Victor Grishin, former Communist Party boss of the Soviet capital and by reputation one of the staunchest holdovers of the Kremlin's old guard, was retired from the ruling Politburo today in a meeting of the Central Committee, the official news agency Tass reported.
Boris Yeltsin, who two months ago replaced Grishin as leader of Moscow's Communist Party, was elected a candidate, or nonvoting, Politburo member, Tass said.
Yeltsin, 55, raised a citywide furor last month with a hard-hitting speech criticizing corruption and calling the city's management inept. He is widely regarded here as a senior-level recruit brought in to rid Moscow of some of the inefficiencies that have stifled its growth in recent years.
Tass said the Central Committee relieved Grishin, 71, of his duties "in connection with his retirement on pension." The fact that Grishin would receive a pension after being cast as head of a party machine rife with corruption affirmed the view among some western analysts here that old guard members would be retired gracefully, rather than fired under a cloud.
Like Nikolai Ryzhkov, who was named premier last fall, and several others in the inner circle of new economic advisers, Yeltsin comes from Sverdlovsk, in the Urals.
In its final session before the 27th party congress begins next Tuesday, the Central Committee also approved several documents to be presented to the 5,000 delegates, including a revised Communist Party program, the new five-year economic plan, and proposed rule changes in the party charter.
Western analysts and Soviet officials said they expect that at least half of the 300 members of the Central Committee will be replaced at the congress.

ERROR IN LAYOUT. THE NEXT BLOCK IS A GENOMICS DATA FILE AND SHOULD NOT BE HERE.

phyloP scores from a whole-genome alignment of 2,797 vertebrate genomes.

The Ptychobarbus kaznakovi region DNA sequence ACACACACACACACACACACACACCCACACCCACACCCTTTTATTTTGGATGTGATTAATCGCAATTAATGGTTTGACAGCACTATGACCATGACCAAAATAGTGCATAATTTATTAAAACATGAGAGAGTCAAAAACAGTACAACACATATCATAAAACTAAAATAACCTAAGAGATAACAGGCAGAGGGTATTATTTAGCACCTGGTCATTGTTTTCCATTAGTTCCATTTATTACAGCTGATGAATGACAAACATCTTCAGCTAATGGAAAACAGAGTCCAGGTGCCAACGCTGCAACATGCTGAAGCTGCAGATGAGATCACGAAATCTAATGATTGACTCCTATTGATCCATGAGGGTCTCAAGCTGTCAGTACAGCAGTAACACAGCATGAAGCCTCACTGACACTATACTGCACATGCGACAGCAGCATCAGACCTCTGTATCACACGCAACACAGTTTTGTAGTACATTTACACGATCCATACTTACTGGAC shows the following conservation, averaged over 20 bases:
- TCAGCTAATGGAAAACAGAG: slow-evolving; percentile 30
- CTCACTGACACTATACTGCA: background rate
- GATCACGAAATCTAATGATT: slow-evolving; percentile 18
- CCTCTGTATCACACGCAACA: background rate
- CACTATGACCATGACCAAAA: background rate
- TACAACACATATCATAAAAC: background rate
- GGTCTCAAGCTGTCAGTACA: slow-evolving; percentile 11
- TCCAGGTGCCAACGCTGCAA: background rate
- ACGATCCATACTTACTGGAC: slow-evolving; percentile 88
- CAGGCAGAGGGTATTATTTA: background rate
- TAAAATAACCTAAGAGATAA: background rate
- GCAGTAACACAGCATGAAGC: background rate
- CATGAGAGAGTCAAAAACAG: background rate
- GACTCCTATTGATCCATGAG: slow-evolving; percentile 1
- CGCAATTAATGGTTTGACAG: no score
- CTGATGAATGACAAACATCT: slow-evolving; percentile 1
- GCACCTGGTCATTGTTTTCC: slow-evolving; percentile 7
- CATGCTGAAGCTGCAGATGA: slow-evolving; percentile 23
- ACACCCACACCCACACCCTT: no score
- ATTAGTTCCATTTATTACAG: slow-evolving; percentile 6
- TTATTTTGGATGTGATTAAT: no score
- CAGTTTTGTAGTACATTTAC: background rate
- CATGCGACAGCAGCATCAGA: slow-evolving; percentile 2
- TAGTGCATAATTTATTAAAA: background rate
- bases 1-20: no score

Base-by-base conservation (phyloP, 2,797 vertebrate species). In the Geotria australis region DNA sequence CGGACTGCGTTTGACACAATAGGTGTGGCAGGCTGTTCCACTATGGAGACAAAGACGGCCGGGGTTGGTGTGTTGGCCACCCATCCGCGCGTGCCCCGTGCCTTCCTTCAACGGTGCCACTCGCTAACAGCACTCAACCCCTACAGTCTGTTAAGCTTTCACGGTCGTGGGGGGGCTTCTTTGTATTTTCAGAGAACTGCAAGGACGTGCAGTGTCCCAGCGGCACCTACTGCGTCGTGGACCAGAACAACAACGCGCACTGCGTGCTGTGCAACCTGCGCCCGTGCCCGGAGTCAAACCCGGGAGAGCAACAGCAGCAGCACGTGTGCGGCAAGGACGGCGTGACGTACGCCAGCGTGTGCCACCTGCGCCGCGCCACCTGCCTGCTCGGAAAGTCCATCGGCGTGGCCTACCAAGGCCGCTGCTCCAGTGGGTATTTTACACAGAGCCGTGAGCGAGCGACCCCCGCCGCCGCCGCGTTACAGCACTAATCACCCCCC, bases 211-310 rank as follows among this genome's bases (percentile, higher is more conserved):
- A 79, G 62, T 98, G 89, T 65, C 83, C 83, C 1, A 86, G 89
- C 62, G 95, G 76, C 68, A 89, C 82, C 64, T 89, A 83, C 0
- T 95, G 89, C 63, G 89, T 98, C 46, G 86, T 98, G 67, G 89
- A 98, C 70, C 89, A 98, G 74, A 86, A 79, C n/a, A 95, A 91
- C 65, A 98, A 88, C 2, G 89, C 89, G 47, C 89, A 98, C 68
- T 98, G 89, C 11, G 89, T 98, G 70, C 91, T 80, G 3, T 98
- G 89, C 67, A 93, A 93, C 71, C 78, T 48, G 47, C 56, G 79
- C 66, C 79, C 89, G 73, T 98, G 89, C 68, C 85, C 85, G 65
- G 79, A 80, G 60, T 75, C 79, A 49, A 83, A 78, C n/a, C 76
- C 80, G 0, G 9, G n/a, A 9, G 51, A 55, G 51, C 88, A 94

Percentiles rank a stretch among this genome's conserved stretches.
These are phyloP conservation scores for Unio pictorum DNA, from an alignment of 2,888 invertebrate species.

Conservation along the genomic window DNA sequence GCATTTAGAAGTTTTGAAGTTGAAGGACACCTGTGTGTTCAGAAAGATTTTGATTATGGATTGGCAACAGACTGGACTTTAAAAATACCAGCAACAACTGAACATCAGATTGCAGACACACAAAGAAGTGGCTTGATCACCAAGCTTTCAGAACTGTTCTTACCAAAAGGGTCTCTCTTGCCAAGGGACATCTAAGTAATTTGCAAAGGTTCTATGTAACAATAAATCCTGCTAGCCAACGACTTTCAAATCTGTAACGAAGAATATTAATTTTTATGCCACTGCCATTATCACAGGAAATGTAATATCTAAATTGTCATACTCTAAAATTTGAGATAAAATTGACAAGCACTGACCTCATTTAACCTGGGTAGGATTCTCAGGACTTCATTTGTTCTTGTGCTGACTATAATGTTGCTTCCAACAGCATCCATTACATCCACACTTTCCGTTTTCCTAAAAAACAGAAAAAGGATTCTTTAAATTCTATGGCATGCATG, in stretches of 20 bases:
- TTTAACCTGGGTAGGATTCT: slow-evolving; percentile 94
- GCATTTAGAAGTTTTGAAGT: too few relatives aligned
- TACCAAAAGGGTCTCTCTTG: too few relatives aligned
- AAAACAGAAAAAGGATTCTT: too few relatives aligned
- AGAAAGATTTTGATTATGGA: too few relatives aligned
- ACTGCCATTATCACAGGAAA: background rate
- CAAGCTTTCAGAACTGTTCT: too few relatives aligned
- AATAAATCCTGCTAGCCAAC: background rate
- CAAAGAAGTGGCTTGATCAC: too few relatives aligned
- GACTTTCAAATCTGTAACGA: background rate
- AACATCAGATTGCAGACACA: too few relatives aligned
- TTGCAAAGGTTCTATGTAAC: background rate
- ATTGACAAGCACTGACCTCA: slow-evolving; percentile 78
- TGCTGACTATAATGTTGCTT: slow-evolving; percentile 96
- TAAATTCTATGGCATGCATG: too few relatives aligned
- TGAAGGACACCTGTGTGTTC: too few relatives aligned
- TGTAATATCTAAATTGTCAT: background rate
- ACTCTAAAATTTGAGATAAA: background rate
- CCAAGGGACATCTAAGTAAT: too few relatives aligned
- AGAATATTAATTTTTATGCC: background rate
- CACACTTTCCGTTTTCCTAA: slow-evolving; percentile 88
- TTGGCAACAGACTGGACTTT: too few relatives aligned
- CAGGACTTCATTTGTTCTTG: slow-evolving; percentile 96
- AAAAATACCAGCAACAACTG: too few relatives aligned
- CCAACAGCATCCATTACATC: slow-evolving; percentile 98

One of the first acts of the Central Committee at the end of the congress will be to elect the Politburo.
Grishin had been a candidate member of the Politburo since 1961 and a full member since 1971, under the late Soviet leader Leonid Brezhnev. In the shuffle for power before Mikhail Gorbachev became party leader last year, Grishin had been widely regarded as a possible successor to the Kremlin leadership.
Several western analysts have included him in the group of opponents to Gorbachev.
Under Gorbachev, Grishin's fortunes faded. A press campaign against corruption scandals involving city officials climaxed on Dec. 24 when he was stripped of his duties as head of the biggest local Communist Party in the Soviet Union.
Grishin is the third member of the Politburo to lose his seat in the 11 months since Gorbachev came to office. Previously, Grigori Romanov, the former Leningrad party leader, and Nikolai Tikhonov, then premier, were dropped.
The Central Committee also retired one of its secretaries, K.V. Rusakov, who headed the department on relations with East Bloc countries. Rusakov, 77, had been ailing and inactive for some time, according to Soviet sources. Tass said he was removed "in connection with his retirement on pension for health reasons."